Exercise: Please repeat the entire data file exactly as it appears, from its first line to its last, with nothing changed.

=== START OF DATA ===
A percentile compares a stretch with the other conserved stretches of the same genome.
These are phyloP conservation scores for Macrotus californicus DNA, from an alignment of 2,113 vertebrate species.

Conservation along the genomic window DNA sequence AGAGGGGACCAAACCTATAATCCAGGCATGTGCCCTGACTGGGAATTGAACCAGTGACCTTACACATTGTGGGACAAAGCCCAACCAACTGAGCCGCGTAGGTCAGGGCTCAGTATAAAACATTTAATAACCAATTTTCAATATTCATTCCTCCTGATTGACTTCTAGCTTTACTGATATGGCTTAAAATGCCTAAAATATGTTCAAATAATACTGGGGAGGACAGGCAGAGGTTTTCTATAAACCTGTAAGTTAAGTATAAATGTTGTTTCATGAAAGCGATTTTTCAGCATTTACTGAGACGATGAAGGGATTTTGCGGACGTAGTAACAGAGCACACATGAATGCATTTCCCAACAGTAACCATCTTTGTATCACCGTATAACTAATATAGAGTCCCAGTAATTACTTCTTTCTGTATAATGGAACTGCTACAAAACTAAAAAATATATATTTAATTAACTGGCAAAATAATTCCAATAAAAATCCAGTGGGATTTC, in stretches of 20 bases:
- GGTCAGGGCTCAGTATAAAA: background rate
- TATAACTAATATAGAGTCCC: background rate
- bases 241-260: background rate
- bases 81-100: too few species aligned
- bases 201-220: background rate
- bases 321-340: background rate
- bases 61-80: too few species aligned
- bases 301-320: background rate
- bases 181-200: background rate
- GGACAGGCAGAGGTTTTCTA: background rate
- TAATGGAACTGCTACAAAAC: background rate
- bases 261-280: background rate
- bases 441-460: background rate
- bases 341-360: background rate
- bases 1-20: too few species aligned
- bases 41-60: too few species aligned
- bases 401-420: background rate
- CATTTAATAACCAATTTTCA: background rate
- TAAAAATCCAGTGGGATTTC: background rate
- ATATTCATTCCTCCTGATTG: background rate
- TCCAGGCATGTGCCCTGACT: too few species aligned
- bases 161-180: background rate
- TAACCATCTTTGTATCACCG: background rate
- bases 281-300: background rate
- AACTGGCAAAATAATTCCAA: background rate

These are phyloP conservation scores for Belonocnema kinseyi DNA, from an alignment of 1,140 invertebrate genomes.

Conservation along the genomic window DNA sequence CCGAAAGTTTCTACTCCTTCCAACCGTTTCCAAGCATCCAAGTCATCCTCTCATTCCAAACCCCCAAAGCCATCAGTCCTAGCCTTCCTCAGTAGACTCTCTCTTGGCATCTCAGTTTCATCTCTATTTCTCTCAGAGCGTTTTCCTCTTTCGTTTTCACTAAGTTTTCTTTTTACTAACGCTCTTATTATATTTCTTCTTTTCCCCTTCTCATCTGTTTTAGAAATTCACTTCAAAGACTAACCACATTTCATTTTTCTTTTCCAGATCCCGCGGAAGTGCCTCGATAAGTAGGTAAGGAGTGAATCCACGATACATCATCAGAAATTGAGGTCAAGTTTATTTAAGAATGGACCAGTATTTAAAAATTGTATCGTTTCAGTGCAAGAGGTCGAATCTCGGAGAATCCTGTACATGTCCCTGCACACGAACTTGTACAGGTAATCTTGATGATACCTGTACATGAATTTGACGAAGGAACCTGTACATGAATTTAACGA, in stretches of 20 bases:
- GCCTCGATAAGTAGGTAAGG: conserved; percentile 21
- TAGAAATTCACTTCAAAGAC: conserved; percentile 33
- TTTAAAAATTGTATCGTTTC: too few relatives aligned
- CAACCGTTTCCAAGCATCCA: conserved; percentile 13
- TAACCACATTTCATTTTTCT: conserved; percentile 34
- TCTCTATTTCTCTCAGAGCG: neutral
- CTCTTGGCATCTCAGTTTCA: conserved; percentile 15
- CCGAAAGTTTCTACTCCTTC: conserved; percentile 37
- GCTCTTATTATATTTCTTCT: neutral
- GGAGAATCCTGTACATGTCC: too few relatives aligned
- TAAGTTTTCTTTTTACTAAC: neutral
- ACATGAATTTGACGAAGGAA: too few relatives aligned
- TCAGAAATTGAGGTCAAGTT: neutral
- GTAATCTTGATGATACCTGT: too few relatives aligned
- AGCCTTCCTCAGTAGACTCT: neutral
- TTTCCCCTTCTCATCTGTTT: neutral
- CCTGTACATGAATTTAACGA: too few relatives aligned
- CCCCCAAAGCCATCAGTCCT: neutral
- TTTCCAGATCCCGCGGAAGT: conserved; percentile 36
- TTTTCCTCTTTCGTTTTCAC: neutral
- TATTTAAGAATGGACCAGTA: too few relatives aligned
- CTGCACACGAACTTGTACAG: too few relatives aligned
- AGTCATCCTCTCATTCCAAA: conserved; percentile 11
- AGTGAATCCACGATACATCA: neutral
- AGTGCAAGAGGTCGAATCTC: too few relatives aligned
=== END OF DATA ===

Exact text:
A percentile compares a stretch with the other conserved stretches of the same genome.
These are phyloP conservation scores for Macrotus californicus DNA, from an alignment of 2,113 vertebrate species.

Conservation along the genomic window DNA sequence AGAGGGGACCAAACCTATAATCCAGGCATGTGCCCTGACTGGGAATTGAACCAGTGACCTTACACATTGTGGGACAAAGCCCAACCAACTGAGCCGCGTAGGTCAGGGCTCAGTATAAAACATTTAATAACCAATTTTCAATATTCATTCCTCCTGATTGACTTCTAGCTTTACTGATATGGCTTAAAATGCCTAAAATATGTTCAAATAATACTGGGGAGGACAGGCAGAGGTTTTCTATAAACCTGTAAGTTAAGTATAAATGTTGTTTCATGAAAGCGATTTTTCAGCATTTACTGAGACGATGAAGGGATTTTGCGGACGTAGTAACAGAGCACACATGAATGCATTTCCCAACAGTAACCATCTTTGTATCACCGTATAACTAATATAGAGTCCCAGTAATTACTTCTTTCTGTATAATGGAACTGCTACAAAACTAAAAAATATATATTTAATTAACTGGCAAAATAATTCCAATAAAAATCCAGTGGGATTTC, in stretches of 20 bases:
- GGTCAGGGCTCAGTATAAAA: background rate
- TATAACTAATATAGAGTCCC: background rate
- bases 241-260: background rate
- bases 81-100: too few species aligned
- bases 201-220: background rate
- bases 321-340: background rate
- bases 61-80: too few species aligned
- bases 301-320: background rate
- bases 181-200: background rate
- GGACAGGCAGAGGTTTTCTA: background rate
- TAATGGAACTGCTACAAAAC: background rate
- bases 261-280: background rate
- bases 441-460: background rate
- bases 341-360: background rate
- bases 1-20: too few species aligned
- bases 41-60: too few species aligned
- bases 401-420: background rate
- CATTTAATAACCAATTTTCA: background rate
- TAAAAATCCAGTGGGATTTC: background rate
- ATATTCATTCCTCCTGATTG: background rate
- TCCAGGCATGTGCCCTGACT: too few species aligned
- bases 161-180: background rate
- TAACCATCTTTGTATCACCG: background rate
- bases 281-300: background rate
- AACTGGCAAAATAATTCCAA: background rate

These are phyloP conservation scores for Belonocnema kinseyi DNA, from an alignment of 1,140 invertebrate genomes.

Conservation along the genomic window DNA sequence CCGAAAGTTTCTACTCCTTCCAACCGTTTCCAAGCATCCAAGTCATCCTCTCATTCCAAACCCCCAAAGCCATCAGTCCTAGCCTTCCTCAGTAGACTCTCTCTTGGCATCTCAGTTTCATCTCTATTTCTCTCAGAGCGTTTTCCTCTTTCGTTTTCACTAAGTTTTCTTTTTACTAACGCTCTTATTATATTTCTTCTTTTCCCCTTCTCATCTGTTTTAGAAATTCACTTCAAAGACTAACCACATTTCATTTTTCTTTTCCAGATCCCGCGGAAGTGCCTCGATAAGTAGGTAAGGAGTGAATCCACGATACATCATCAGAAATTGAGGTCAAGTTTATTTAAGAATGGACCAGTATTTAAAAATTGTATCGTTTCAGTGCAAGAGGTCGAATCTCGGAGAATCCTGTACATGTCCCTGCACACGAACTTGTACAGGTAATCTTGATGATACCTGTACATGAATTTGACGAAGGAACCTGTACATGAATTTAACGA, in stretches of 20 bases:
- GCCTCGATAAGTAGGTAAGG: conserved; percentile 21
- TAGAAATTCACTTCAAAGAC: conserved; percentile 33
- TTTAAAAATTGTATCGTTTC: too few relatives aligned
- CAACCGTTTCCAAGCATCCA: conserved; percentile 13
- TAACCACATTTCATTTTTCT: conserved; percentile 34
- TCTCTATTTCTCTCAGAGCG: neutral
- CTCTTGGCATCTCAGTTTCA: conserved; percentile 15
- CCGAAAGTTTCTACTCCTTC: conserved; percentile 37
- GCTCTTATTATATTTCTTCT: neutral
- GGAGAATCCTGTACATGTCC: too few relatives aligned
- TAAGTTTTCTTTTTACTAAC: neutral
- ACATGAATTTGACGAAGGAA: too few relatives aligned
- TCAGAAATTGAGGTCAAGTT: neutral
- GTAATCTTGATGATACCTGT: too few relatives aligned
- AGCCTTCCTCAGTAGACTCT: neutral
- TTTCCCCTTCTCATCTGTTT: neutral
- CCTGTACATGAATTTAACGA: too few relatives aligned
- CCCCCAAAGCCATCAGTCCT: neutral
- TTTCCAGATCCCGCGGAAGT: conserved; percentile 36
- TTTTCCTCTTTCGTTTTCAC: neutral
- TATTTAAGAATGGACCAGTA: too few relatives aligned
- CTGCACACGAACTTGTACAG: too few relatives aligned
- AGTCATCCTCTCATTCCAAA: conserved; percentile 11
- AGTGAATCCACGATACATCA: neutral
- AGTGCAAGAGGTCGAATCTC: too few relatives aligned